31 July 1768–11 Oct. 1834
William Kennedy, lawyer and congressman, was the son of John and Sarah Kennedy of Beaufort County. Nothing is known of his early life and education. As a young man he was admitted to the bar and began the practice of law in Pitt County but later lived in Beaufort County, where he owned several large tracts of land. Generally allied with the Federalist party, he at times associated himself with the Jeffersonian Republicans.
On 4 Mar. 1803, Kennedy entered Congress and served until 3 Mar. 1805. Reelected, he served in the session of 1809–11 but was defeated in his campaign for still another term. Thomas Blount, who won the election, died in office, and at the next election Kennedy was again elected, serving during the years 1813–15. As a member of Congress during the War of 1812, he supported the war measures of the administration, although he was one of the North Carolina congressmen who voted in 1814 to lift the embargo. Defeated in his bid for reelection, he retired to Beaufort County and made his principal seat on a plantation above the town of Washington.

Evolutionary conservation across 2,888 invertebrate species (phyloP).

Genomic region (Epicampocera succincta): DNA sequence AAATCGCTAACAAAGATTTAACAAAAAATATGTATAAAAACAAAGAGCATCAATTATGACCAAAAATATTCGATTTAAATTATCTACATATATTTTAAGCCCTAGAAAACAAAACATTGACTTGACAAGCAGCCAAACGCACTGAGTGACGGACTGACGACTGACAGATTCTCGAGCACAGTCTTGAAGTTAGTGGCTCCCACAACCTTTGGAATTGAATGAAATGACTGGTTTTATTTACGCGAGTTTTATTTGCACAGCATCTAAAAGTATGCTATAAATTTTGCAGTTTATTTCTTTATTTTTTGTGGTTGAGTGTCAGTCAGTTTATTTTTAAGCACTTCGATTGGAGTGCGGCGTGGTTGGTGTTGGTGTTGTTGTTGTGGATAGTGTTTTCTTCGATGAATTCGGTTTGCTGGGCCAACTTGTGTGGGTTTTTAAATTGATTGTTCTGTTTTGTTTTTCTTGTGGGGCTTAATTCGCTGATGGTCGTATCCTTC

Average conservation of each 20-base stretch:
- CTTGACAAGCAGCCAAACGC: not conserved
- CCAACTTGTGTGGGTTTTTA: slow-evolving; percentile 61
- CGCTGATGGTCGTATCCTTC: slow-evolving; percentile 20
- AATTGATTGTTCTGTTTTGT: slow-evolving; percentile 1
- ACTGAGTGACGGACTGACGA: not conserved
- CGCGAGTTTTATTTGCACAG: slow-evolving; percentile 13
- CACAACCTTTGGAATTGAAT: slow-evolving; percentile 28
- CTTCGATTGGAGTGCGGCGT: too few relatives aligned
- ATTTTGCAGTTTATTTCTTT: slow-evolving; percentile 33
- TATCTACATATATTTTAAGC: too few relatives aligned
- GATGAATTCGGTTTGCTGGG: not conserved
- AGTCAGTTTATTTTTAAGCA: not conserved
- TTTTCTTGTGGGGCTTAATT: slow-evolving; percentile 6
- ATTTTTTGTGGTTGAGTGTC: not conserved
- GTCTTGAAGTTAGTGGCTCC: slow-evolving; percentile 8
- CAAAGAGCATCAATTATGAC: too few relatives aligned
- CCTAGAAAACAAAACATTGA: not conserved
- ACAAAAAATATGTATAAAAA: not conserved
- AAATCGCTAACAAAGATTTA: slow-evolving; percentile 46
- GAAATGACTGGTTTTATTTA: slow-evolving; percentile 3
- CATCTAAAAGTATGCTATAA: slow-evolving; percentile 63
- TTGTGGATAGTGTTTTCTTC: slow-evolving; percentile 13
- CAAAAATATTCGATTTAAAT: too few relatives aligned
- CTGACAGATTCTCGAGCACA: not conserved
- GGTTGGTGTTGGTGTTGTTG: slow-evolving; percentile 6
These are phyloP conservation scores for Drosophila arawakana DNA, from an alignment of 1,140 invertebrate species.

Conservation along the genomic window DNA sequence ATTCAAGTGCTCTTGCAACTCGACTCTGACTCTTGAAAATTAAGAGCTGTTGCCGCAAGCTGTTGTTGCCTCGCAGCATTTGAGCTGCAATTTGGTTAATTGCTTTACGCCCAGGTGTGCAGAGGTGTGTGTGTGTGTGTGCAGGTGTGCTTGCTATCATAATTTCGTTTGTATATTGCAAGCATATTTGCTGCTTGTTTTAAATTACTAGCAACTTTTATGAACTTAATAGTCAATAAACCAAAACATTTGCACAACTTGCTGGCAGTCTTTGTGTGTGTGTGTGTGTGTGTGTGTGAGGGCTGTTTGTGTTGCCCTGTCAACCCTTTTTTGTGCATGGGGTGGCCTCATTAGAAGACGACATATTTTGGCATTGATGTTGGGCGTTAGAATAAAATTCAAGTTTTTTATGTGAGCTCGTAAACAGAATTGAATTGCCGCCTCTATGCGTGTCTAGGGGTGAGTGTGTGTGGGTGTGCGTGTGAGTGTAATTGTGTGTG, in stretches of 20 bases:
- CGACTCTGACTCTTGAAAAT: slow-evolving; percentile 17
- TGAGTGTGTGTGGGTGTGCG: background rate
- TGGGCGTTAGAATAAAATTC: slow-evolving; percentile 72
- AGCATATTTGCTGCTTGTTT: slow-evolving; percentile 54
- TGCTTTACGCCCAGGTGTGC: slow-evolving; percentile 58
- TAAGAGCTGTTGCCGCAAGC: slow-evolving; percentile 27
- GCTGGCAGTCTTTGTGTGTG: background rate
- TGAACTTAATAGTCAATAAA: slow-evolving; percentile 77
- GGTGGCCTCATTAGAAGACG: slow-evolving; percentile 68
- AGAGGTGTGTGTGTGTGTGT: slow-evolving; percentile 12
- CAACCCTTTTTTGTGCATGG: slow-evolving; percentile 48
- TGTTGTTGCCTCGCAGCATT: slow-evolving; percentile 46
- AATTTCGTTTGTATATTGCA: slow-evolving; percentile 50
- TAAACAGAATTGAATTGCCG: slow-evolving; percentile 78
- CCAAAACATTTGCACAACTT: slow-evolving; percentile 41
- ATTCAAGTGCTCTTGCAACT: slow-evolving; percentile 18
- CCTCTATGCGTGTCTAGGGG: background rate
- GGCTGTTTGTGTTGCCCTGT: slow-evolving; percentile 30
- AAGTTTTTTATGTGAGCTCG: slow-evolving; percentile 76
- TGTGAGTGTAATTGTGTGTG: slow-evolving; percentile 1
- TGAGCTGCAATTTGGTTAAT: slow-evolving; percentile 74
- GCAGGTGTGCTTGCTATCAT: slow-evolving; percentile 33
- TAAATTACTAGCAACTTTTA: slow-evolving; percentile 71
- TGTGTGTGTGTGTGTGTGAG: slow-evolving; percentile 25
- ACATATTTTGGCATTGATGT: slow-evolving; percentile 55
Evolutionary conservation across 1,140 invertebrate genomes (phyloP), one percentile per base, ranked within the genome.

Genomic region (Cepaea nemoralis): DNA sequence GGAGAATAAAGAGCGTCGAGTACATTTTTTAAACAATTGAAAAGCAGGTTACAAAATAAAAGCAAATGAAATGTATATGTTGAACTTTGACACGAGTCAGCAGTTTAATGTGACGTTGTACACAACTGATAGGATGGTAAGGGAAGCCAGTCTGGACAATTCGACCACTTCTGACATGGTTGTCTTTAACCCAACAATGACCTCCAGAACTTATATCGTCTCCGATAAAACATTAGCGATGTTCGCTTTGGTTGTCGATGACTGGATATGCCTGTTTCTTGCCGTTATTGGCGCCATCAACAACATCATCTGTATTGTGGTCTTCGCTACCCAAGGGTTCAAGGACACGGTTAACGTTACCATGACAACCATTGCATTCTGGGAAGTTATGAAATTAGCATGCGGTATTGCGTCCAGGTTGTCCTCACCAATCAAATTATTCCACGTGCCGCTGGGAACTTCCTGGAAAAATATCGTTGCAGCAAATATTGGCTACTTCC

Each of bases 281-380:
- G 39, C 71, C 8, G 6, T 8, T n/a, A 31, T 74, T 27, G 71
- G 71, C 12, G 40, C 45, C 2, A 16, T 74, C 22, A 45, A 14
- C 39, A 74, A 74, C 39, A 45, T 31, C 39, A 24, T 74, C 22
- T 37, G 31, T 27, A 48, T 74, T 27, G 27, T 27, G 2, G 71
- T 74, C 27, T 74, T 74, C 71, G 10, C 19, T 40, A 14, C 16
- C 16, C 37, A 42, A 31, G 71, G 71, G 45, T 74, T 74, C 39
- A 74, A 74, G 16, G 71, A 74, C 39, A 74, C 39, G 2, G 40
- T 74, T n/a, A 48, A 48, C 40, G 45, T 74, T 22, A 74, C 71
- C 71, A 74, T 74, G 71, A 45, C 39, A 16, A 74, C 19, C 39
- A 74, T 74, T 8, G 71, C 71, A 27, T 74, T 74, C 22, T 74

Kennedy's wife, Elizabeth, died in 1818. An infant daughter had died the year before. Kennedy's will, dated 20 Sept. 1833, left a large amount of land, personal property, and more than thirty slaves to his three children: Frances, Sophrorisba, and William L. He was buried in the family cemetery near Washington.
Biog. Dir. Am. Cong. (1961), which confuses Kennedy with another man of the same name.
W. Frank Craven, "William Kennedy" (unpublished sketch in the author's possession).
Sarah M. Lemmon, Frustrated Patriots: North Carolina in the War of 1812 (1973).
William H. Masterson, ed., The John Gray Blount Papers, vol. 3 (1965).
New Jersey Gazette, 13 Oct. 1779.
Will and Estate Papers, Beaufort County (North Carolina State Archives, Raleigh).
"Kennedy, William, (1768 - 1834)." Biographical Directory of the United States Congress. Washington, D.C.: The Congress. http://bioguide.congress.gov/scripts/biodisplay.pl?index=K000116 (accessed June 10, 2014).
1 January 1988 | Flowers, John B., III